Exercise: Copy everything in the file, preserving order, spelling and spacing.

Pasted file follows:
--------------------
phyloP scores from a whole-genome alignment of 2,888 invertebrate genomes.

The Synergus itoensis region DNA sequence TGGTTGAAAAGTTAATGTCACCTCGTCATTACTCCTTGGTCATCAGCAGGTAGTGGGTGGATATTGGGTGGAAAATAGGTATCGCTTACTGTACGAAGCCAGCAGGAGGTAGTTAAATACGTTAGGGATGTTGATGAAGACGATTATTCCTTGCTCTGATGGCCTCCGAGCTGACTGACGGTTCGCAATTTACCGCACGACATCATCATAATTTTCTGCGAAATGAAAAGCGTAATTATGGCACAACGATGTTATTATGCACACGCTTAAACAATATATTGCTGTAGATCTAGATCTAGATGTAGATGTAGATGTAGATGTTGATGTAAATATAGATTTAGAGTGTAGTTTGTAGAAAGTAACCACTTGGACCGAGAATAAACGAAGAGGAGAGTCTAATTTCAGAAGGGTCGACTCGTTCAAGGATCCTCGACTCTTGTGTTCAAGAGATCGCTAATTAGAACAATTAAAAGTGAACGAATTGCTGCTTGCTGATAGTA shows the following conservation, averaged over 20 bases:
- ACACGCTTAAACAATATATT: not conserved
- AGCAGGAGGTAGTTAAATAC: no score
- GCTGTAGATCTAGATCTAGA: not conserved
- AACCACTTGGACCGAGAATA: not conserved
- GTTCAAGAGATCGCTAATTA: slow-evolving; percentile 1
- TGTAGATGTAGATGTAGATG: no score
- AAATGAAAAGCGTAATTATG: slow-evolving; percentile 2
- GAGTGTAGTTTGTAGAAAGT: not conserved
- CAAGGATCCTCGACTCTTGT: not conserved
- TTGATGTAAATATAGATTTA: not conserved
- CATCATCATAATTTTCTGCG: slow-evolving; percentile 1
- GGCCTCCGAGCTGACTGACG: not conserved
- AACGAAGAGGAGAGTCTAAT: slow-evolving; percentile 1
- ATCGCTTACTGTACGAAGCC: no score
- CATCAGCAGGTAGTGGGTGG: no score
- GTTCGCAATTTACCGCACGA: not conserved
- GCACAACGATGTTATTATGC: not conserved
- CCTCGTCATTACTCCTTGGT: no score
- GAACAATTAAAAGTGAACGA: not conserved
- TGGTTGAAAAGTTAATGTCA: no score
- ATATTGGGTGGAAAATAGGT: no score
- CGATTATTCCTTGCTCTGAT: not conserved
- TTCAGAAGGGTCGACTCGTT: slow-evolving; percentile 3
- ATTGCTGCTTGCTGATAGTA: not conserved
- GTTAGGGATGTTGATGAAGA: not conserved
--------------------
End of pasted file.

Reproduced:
phyloP scores from a whole-genome alignment of 2,888 invertebrate genomes.

The Synergus itoensis region DNA sequence TGGTTGAAAAGTTAATGTCACCTCGTCATTACTCCTTGGTCATCAGCAGGTAGTGGGTGGATATTGGGTGGAAAATAGGTATCGCTTACTGTACGAAGCCAGCAGGAGGTAGTTAAATACGTTAGGGATGTTGATGAAGACGATTATTCCTTGCTCTGATGGCCTCCGAGCTGACTGACGGTTCGCAATTTACCGCACGACATCATCATAATTTTCTGCGAAATGAAAAGCGTAATTATGGCACAACGATGTTATTATGCACACGCTTAAACAATATATTGCTGTAGATCTAGATCTAGATGTAGATGTAGATGTAGATGTTGATGTAAATATAGATTTAGAGTGTAGTTTGTAGAAAGTAACCACTTGGACCGAGAATAAACGAAGAGGAGAGTCTAATTTCAGAAGGGTCGACTCGTTCAAGGATCCTCGACTCTTGTGTTCAAGAGATCGCTAATTAGAACAATTAAAAGTGAACGAATTGCTGCTTGCTGATAGTA shows the following conservation, averaged over 20 bases:
- ACACGCTTAAACAATATATT: not conserved
- AGCAGGAGGTAGTTAAATAC: no score
- GCTGTAGATCTAGATCTAGA: not conserved
- AACCACTTGGACCGAGAATA: not conserved
- GTTCAAGAGATCGCTAATTA: slow-evolving; percentile 1
- TGTAGATGTAGATGTAGATG: no score
- AAATGAAAAGCGTAATTATG: slow-evolving; percentile 2
- GAGTGTAGTTTGTAGAAAGT: not conserved
- CAAGGATCCTCGACTCTTGT: not conserved
- TTGATGTAAATATAGATTTA: not conserved
- CATCATCATAATTTTCTGCG: slow-evolving; percentile 1
- GGCCTCCGAGCTGACTGACG: not conserved
- AACGAAGAGGAGAGTCTAAT: slow-evolving; percentile 1
- ATCGCTTACTGTACGAAGCC: no score
- CATCAGCAGGTAGTGGGTGG: no score
- GTTCGCAATTTACCGCACGA: not conserved
- GCACAACGATGTTATTATGC: not conserved
- CCTCGTCATTACTCCTTGGT: no score
- GAACAATTAAAAGTGAACGA: not conserved
- TGGTTGAAAAGTTAATGTCA: no score
- ATATTGGGTGGAAAATAGGT: no score
- CGATTATTCCTTGCTCTGAT: not conserved
- TTCAGAAGGGTCGACTCGTT: slow-evolving; percentile 3
- ATTGCTGCTTGCTGATAGTA: not conserved
- GTTAGGGATGTTGATGAAGA: not conserved